All in the Family (1971–1979)
8.9/10
141
2 user 1 critic

The Draft Dodger 

It's Christmas again and the Bunker's are preparing for their holiday meal with Archie's buddy Pinky. Mike's old friend David Brewster drops by unexpectedly and Mike is concerned because he... See full summary »

Director:

Paul Bogart

Writers:

Norman Lear (developed by), Jay Moriarty | 2 more credits »
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Cast

Episode cast overview:
Carroll O'Connor ... Archie Bunker
Jean Stapleton ... Edith Bunker
Rob Reiner ... Michael 'Meathead' Stivic
Sally Struthers ... Gloria Bunker-Stivic
Liz Torres ... Teresa Betancourt
Eugene Roche ... Pinky Peterson
Renny Temple ... David Brewster
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Storyline

It's Christmas again and the Bunker's are preparing for their holiday meal with Archie's buddy Pinky. Mike's old friend David Brewster drops by unexpectedly and Mike is concerned because he is a draft dodger who has been living in Canada and is wanted by the FBI. Pinky comes by and Archie warns the family not to let him move the conversation toward his son Steven since Pinky is still in shock over his tragic death in Vietnam. During dinner Archie won't stop quizzing him about why he lives in Canada. David is so put out that he admits that he is a draft dodger, which insights a furious rage from Archie. He assumes that since Pinky, the "gold star father", has lost his son in Vietnam that he will join him in his outrage, but to Archie's shock, Pinky sides with David and wishes him a Merry Christmas. Dealing with the shock of this turn of events, Archie tells the family that he needs time to work this out. He goes to the door and tells a group of carolers that he doesn't want to have to ... Written by Jerry Roberts <armchairoscars@hotmail.com>

Plot Summary | Add Synopsis

Genres:

Comedy | Drama

Parents Guide:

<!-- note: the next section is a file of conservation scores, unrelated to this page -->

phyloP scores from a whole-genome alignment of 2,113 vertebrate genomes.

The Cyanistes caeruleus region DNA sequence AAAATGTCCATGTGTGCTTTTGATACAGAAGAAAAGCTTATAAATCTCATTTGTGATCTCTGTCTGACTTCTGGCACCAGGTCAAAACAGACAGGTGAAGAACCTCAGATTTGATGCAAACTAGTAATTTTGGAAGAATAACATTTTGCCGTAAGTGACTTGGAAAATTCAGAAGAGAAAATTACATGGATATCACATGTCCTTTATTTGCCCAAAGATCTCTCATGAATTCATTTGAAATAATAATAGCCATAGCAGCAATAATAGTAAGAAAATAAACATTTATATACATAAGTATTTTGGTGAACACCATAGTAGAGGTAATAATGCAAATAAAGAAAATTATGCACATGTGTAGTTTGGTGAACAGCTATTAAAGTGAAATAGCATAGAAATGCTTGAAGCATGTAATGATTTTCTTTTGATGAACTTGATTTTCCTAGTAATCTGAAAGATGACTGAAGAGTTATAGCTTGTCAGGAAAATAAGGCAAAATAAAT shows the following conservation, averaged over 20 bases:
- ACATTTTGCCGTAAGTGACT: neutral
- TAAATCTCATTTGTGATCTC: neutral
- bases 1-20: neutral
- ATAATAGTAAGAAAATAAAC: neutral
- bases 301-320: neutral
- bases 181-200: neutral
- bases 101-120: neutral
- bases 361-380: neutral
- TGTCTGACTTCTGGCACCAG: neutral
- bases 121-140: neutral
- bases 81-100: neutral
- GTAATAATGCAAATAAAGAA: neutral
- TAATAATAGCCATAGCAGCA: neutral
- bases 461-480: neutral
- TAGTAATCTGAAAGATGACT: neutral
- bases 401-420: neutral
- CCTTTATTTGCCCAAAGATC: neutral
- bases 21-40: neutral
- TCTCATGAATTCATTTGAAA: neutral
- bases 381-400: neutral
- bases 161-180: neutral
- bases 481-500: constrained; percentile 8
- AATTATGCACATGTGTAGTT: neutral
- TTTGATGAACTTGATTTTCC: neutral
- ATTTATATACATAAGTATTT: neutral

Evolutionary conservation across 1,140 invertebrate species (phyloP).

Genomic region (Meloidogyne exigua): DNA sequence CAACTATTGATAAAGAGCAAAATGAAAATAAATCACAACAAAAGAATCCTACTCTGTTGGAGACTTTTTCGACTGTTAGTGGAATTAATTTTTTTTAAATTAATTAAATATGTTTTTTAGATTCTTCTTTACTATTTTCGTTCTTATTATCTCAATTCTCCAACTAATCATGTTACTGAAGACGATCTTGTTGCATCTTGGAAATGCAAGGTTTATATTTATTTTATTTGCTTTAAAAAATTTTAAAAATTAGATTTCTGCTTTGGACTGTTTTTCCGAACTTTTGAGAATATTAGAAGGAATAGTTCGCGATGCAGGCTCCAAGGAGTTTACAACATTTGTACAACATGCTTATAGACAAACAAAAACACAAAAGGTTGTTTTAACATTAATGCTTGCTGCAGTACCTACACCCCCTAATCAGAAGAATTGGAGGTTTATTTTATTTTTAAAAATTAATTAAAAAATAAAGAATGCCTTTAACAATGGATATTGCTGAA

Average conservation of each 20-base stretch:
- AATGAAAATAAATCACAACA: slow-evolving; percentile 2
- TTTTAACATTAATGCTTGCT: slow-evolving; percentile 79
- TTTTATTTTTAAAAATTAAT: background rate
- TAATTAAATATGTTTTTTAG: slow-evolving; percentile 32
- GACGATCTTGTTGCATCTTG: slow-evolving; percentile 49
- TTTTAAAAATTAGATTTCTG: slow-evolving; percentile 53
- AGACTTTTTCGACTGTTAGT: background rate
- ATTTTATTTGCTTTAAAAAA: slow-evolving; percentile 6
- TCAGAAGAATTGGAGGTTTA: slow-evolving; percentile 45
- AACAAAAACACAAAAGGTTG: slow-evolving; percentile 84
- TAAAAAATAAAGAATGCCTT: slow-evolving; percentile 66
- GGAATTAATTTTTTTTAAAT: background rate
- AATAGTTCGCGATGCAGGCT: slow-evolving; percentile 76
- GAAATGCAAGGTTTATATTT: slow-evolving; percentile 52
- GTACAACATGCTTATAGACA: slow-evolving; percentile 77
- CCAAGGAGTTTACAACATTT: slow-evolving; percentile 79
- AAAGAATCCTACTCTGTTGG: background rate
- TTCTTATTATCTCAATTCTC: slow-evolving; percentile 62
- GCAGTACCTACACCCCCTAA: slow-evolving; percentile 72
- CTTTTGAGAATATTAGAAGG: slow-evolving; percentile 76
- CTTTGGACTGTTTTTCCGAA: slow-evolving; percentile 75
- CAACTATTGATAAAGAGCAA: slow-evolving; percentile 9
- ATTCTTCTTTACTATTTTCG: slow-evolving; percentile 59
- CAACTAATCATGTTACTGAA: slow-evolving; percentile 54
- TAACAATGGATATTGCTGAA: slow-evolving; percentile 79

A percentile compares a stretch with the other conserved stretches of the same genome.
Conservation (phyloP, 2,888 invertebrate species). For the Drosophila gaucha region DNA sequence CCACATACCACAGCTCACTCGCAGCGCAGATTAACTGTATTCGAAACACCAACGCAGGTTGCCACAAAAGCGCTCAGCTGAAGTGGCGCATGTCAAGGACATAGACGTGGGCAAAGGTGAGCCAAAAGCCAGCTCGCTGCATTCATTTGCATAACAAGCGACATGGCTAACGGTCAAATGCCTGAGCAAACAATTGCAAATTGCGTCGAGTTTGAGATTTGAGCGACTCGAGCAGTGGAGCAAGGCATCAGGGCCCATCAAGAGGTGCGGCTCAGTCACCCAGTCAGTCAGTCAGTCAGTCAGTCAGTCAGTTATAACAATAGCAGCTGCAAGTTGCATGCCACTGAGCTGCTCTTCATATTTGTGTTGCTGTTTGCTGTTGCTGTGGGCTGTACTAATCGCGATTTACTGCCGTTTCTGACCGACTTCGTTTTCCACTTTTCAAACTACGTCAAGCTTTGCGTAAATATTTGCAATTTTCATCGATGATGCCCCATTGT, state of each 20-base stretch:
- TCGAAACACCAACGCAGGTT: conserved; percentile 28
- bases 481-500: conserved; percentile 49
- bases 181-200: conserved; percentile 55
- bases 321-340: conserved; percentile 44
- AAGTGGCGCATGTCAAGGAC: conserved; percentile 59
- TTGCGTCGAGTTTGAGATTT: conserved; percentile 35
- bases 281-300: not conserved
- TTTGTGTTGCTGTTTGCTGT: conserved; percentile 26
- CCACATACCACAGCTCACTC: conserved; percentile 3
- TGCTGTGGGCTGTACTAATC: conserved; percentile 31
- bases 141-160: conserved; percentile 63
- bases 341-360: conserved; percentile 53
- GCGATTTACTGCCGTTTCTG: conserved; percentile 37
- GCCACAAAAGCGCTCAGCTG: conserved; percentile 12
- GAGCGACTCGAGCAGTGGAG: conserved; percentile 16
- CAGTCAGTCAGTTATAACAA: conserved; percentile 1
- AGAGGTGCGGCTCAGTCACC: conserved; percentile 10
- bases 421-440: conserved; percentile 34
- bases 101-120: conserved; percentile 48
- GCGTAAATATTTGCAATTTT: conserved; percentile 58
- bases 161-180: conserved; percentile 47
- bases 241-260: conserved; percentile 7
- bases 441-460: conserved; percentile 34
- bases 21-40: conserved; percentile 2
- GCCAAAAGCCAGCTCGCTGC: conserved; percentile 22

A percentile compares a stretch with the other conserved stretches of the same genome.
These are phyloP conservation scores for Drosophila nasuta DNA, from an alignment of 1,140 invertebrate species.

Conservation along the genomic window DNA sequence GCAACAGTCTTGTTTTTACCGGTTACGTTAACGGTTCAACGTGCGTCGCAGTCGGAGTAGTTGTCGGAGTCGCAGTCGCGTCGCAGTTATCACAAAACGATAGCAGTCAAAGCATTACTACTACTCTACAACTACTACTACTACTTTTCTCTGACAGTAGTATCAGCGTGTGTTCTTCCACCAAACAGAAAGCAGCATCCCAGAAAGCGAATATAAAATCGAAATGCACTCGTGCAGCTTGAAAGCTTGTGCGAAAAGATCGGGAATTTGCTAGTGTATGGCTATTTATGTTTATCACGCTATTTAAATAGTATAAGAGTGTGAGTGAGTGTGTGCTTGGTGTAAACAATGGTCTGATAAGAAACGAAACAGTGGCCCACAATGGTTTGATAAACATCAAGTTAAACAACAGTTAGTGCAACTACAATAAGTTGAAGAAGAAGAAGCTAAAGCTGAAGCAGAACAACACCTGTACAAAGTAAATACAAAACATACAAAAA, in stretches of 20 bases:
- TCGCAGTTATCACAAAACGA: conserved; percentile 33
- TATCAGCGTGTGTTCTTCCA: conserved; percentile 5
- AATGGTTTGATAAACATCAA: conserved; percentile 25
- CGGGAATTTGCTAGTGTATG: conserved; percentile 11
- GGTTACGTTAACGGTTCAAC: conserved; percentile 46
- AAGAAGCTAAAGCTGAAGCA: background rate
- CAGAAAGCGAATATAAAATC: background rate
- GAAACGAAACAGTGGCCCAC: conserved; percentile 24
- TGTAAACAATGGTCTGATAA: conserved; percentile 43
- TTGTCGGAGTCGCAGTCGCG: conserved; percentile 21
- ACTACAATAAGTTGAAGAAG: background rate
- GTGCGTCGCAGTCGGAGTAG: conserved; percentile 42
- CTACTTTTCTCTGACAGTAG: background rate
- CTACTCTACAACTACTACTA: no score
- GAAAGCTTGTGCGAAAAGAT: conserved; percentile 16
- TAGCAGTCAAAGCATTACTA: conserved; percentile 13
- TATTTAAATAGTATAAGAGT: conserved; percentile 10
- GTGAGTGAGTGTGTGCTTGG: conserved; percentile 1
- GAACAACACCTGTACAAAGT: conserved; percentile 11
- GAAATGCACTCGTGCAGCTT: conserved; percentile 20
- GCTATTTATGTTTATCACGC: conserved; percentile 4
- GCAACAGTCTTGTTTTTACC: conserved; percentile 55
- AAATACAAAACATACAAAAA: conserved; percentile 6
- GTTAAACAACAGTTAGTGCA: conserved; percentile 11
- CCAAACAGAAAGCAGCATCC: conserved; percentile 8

View content advisory »
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Details

Language:

English

Release Date:

25 December 1976 (USA) See more »

Company Credits

Production Co:

Tandem Productions See more »
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Technical Specs

Sound Mix:

Mono

Color:

Color

Aspect Ratio:

1.33 : 1
See full technical specs »
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Did You Know?

Trivia

President Carter would pardon all Vietnam draft dodgers less than a month after the show airing. On 1/21/77 Carter issued an executive pardon to all those the evaded the draft or deserted from the military. See more »

Quotes

Pinky Peterson: Anyway, little Stevie scribbled a note to Santa. And he said, "Please Santa, I'd like a punching bag for Christmas. And if I can't have one, I'll take a little sister."
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Connections

Referenced in Archie Bunker's Place: Thanksgiving Reunion: Part 2 (1979) See more »

Soundtracks

Feliz Navidad
(uncredited)
Written by José Feliciano
Portion sung by Liz Torres
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User Reviews

 
A Classic
16 June 2019 | by frankjosephsaracenoSee all my reviews

Quite simply, this is one of the ten best episodes of All In The Family. The show had tackled the Vietnam War in past episode discussions, but nothing like this and nothing like one of the most heated debates of this or any era. Mike's friend David (Renny Temple) drops in for a surprise visit during the Christmas holidays. Originally from Chicago, he's been living in Canada. The nervous audience reaction upon this reveal is chilling over 40 years later. Archie's announcement that his old friend, and sometime foil, Pinky Peterson (Eugene Roche) will be joining them too, adds another layer of tension. Pinky's son Steve was killed in Vietnam. The way shows like AITF, and to a greater extent M*A*S*H, blended comedy and dramatic commentary together, was incredible. It created powerful television. Carroll O'Connor gives a riveting, heart wrenching, performance. Archie's anger, frustration, and outright contempt for David mirrors so many men of a certain age. David's firm, strident objections represented so many young men who chose the path he took. In one of the shows' most devastating scenes, O'Connor delivers a line that literally had to be censored prior to air. Roche's counter point to Archie's tirade, which was classic Archie, so much so, you can tell the audience was almost feeling guilty laughing at times, gets to the heart of the divisiveness that was the Vietnam War. The way the episode ends, with Edith trying to talk Archie back to the dinner table, is one full of emotion and a touch of sadness. An episode not to be missed, and when you're finished watching, study up on why this topic was and remains so volatile to this day.


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